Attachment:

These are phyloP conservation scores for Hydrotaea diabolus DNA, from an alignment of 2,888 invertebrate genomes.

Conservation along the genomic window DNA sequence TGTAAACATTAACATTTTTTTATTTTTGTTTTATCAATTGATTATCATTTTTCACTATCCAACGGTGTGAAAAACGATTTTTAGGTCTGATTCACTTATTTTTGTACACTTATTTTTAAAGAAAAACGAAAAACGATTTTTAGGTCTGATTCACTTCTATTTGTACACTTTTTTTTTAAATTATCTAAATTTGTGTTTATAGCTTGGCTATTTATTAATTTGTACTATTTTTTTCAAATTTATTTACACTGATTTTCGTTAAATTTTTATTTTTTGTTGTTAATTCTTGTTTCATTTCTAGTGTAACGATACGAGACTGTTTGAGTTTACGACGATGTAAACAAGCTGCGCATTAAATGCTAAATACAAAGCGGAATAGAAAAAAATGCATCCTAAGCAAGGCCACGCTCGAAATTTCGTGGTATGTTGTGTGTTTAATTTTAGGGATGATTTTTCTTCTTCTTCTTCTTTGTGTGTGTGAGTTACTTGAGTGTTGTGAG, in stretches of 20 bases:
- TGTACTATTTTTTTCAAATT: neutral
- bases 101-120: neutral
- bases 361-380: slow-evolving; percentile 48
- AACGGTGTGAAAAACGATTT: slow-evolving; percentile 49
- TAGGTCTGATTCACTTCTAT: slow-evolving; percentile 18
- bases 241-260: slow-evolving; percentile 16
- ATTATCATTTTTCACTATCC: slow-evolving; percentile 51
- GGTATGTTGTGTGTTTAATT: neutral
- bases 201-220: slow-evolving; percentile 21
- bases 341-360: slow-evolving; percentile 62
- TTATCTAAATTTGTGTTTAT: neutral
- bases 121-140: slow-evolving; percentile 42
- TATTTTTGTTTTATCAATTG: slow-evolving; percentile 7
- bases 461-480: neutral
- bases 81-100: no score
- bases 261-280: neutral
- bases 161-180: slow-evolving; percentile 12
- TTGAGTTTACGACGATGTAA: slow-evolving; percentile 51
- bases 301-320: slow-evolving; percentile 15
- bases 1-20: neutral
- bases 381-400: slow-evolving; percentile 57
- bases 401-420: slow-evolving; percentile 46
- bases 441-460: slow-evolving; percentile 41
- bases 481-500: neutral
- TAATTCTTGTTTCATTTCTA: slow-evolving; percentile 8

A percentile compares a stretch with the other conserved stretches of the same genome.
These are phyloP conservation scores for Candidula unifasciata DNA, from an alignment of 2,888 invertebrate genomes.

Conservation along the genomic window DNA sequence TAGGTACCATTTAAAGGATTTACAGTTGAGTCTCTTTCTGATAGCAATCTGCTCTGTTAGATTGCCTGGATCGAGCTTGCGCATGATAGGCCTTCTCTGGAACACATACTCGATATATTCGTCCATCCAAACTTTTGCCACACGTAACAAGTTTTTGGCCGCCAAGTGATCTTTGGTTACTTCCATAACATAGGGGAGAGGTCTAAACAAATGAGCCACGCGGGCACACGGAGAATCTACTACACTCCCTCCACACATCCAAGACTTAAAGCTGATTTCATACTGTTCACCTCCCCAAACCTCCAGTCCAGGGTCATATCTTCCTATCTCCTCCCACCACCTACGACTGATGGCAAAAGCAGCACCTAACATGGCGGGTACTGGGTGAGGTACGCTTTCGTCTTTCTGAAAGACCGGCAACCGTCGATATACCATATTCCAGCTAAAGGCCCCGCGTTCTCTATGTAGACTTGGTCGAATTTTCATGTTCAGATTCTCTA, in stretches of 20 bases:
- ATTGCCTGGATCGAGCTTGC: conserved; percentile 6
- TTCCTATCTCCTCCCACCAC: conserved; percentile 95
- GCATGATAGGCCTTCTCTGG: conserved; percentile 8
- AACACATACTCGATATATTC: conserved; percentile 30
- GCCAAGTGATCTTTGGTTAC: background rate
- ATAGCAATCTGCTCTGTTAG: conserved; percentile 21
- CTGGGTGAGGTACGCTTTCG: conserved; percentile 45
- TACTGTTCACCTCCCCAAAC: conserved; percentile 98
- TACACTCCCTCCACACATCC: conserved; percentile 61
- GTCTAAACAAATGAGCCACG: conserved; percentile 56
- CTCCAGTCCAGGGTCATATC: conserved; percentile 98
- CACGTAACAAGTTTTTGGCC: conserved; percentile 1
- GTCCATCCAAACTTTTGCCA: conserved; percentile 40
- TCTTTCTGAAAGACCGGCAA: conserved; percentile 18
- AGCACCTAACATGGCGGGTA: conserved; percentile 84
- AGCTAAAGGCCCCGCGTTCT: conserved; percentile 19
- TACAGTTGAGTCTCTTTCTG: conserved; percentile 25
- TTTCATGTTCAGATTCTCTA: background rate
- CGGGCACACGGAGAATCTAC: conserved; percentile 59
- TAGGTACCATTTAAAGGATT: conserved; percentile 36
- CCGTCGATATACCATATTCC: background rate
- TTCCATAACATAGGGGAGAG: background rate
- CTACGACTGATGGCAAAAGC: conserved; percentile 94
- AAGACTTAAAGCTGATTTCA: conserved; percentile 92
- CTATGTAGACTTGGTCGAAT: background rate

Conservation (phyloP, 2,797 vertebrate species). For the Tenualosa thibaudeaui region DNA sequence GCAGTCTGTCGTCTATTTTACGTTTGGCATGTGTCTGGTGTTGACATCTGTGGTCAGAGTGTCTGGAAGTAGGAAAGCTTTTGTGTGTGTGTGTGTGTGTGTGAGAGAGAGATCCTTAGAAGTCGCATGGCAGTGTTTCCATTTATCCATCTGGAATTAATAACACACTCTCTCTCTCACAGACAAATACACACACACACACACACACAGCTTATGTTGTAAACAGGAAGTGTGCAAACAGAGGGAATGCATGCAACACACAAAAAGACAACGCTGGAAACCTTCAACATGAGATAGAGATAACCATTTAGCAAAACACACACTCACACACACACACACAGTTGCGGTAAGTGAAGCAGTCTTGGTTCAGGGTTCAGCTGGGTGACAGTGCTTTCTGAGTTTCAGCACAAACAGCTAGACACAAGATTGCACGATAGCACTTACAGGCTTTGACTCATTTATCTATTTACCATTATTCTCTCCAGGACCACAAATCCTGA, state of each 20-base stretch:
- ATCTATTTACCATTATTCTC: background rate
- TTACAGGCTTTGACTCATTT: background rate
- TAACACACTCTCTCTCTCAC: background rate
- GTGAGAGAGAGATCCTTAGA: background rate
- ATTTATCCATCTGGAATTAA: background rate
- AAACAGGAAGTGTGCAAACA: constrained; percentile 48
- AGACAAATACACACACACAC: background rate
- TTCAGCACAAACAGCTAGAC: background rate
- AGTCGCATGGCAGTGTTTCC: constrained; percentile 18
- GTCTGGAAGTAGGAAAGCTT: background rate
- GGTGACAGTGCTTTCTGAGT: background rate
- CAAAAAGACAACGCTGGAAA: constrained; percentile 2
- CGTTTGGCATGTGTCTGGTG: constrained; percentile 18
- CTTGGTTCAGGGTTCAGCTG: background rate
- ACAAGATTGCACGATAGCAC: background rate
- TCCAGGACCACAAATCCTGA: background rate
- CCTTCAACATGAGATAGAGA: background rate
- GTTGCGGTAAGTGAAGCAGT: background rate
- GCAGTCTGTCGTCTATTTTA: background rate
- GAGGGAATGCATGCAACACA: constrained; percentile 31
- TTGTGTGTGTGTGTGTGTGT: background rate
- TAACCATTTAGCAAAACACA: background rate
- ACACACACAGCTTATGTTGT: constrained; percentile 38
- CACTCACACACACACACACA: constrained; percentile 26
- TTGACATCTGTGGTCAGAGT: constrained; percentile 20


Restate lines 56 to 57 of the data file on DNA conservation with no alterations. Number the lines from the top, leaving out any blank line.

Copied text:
Conservation (phyloP, 2,797 vertebrate species). For the Tenualosa thibaudeaui region DNA sequence GCAGTCTGTCGTCTATTTTACGTTTGGCATGTGTCTGGTGTTGACATCTGTGGTCAGAGTGTCTGGAAGTAGGAAAGCTTTTGTGTGTGTGTGTGTGTGTGTGAGAGAGAGATCCTTAGAAGTCGCATGGCAGTGTTTCCATTTATCCATCTGGAATTAATAACACACTCTCTCTCTCACAGACAAATACACACACACACACACACACAGCTTATGTTGTAAACAGGAAGTGTGCAAACAGAGGGAATGCATGCAACACACAAAAAGACAACGCTGGAAACCTTCAACATGAGATAGAGATAACCATTTAGCAAAACACACACTCACACACACACACACAGTTGCGGTAAGTGAAGCAGTCTTGGTTCAGGGTTCAGCTGGGTGACAGTGCTTTCTGAGTTTCAGCACAAACAGCTAGACACAAGATTGCACGATAGCACTTACAGGCTTTGACTCATTTATCTATTTACCATTATTCTCTCCAGGACCACAAATCCTGA, state of each 20-base stretch:
- ATCTATTTACCATTATTCTC: background rate